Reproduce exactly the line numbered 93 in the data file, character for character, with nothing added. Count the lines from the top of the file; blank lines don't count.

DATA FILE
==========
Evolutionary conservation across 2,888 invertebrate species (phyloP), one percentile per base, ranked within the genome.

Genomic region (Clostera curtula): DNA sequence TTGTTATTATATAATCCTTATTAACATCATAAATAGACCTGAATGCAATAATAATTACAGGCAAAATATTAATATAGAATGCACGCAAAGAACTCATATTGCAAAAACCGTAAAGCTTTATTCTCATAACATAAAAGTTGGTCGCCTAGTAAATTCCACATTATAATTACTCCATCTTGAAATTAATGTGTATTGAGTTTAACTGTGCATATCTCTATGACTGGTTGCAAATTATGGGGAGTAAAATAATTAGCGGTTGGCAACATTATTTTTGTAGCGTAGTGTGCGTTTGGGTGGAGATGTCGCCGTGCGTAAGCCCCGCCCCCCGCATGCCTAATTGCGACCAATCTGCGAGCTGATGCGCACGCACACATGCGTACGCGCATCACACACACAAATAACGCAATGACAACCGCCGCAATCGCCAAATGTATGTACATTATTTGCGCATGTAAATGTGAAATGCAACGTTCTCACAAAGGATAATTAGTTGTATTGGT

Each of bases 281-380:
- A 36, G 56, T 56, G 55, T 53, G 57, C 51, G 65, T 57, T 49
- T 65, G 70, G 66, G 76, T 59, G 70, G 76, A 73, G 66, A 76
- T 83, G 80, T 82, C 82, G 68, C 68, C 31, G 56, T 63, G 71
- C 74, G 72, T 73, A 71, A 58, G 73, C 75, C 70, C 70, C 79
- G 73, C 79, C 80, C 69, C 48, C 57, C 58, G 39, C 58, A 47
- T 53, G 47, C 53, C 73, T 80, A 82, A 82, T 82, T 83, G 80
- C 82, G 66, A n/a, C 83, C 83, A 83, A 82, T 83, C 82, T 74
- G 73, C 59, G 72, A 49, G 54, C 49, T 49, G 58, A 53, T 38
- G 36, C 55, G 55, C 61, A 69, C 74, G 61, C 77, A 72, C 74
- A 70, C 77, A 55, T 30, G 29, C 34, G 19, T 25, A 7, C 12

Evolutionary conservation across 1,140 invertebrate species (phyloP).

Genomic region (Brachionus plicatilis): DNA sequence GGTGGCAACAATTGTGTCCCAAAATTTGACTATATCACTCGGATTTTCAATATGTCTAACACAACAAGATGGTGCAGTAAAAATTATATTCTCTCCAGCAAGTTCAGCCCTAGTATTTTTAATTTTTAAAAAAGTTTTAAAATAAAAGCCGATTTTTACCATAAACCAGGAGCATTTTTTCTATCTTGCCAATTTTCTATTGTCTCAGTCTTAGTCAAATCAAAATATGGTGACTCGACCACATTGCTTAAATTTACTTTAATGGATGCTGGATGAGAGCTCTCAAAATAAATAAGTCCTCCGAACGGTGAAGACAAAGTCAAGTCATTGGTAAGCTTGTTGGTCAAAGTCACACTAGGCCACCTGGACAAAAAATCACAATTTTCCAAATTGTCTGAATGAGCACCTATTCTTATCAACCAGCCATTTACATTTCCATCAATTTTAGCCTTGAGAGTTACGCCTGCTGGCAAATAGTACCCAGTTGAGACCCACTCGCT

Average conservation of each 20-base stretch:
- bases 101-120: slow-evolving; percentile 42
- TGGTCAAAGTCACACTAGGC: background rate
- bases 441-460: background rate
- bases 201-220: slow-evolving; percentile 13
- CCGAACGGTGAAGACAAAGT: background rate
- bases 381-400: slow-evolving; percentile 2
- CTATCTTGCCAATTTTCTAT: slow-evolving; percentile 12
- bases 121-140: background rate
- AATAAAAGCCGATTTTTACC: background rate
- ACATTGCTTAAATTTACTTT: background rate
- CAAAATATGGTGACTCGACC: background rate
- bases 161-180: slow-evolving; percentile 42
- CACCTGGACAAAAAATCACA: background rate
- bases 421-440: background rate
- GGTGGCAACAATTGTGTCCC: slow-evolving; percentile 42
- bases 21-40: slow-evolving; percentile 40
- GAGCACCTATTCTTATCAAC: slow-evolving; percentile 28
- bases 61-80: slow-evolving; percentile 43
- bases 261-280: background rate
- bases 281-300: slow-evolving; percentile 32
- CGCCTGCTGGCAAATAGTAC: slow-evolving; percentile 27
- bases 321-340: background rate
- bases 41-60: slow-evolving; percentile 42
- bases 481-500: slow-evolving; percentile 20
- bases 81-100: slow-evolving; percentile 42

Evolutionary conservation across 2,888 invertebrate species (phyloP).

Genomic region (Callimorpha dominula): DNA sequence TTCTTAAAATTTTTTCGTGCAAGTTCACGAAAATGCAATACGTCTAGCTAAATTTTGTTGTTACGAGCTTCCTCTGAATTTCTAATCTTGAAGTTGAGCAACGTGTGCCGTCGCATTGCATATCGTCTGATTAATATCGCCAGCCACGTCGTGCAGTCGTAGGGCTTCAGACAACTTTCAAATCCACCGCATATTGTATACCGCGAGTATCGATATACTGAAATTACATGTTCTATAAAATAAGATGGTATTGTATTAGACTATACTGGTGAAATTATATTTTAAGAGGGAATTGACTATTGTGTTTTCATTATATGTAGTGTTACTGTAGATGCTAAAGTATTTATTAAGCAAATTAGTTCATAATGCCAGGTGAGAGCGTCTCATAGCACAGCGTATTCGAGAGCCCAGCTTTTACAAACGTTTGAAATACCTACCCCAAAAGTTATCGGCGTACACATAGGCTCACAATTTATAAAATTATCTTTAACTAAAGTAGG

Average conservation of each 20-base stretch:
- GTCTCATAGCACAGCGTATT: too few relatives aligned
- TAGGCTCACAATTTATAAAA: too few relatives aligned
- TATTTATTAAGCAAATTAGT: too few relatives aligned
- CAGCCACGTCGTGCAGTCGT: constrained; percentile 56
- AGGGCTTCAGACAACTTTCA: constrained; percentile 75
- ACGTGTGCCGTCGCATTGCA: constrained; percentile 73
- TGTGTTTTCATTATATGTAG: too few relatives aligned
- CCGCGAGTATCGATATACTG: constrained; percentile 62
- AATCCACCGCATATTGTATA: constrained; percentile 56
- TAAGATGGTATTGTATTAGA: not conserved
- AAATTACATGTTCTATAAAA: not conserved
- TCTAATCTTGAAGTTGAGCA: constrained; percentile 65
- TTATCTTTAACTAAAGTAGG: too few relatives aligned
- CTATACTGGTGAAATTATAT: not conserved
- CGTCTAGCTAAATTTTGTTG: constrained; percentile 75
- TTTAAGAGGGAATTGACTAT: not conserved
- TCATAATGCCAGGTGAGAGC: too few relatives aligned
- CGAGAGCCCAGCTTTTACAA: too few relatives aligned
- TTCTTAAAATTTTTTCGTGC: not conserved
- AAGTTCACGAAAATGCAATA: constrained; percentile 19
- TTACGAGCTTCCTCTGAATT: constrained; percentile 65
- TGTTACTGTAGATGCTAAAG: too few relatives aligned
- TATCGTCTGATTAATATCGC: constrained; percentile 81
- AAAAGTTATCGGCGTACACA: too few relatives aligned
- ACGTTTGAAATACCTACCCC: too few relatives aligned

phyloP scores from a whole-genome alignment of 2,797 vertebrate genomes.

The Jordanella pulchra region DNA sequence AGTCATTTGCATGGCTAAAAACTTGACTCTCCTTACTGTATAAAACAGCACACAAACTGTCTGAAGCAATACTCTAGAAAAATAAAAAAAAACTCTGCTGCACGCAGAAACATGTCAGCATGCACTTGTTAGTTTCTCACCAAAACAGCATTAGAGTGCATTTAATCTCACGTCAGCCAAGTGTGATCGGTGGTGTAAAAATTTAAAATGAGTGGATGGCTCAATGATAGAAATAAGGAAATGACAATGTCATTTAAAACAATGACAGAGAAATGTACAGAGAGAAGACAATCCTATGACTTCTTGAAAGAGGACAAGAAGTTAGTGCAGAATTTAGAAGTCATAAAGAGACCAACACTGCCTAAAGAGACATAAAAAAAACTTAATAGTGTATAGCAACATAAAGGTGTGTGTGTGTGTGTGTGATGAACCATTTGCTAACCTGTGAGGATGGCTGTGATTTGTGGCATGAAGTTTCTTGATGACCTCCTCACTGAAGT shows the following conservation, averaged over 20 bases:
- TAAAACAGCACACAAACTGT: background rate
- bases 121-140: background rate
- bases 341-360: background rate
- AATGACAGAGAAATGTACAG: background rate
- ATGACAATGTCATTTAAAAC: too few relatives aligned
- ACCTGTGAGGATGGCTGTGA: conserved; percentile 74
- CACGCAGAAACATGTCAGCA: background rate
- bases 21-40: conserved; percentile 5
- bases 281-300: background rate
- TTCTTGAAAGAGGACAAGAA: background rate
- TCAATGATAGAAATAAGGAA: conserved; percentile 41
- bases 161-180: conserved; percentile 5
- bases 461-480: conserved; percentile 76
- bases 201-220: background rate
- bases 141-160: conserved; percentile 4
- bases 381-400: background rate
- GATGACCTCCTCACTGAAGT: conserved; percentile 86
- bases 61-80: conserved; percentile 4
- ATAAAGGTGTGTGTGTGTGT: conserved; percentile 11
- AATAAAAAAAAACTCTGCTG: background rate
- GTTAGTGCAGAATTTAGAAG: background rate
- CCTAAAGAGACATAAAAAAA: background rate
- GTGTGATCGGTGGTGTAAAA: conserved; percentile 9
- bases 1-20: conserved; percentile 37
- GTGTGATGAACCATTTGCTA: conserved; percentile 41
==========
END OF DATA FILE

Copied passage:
- CCTAAAGAGACATAAAAAAA: background rate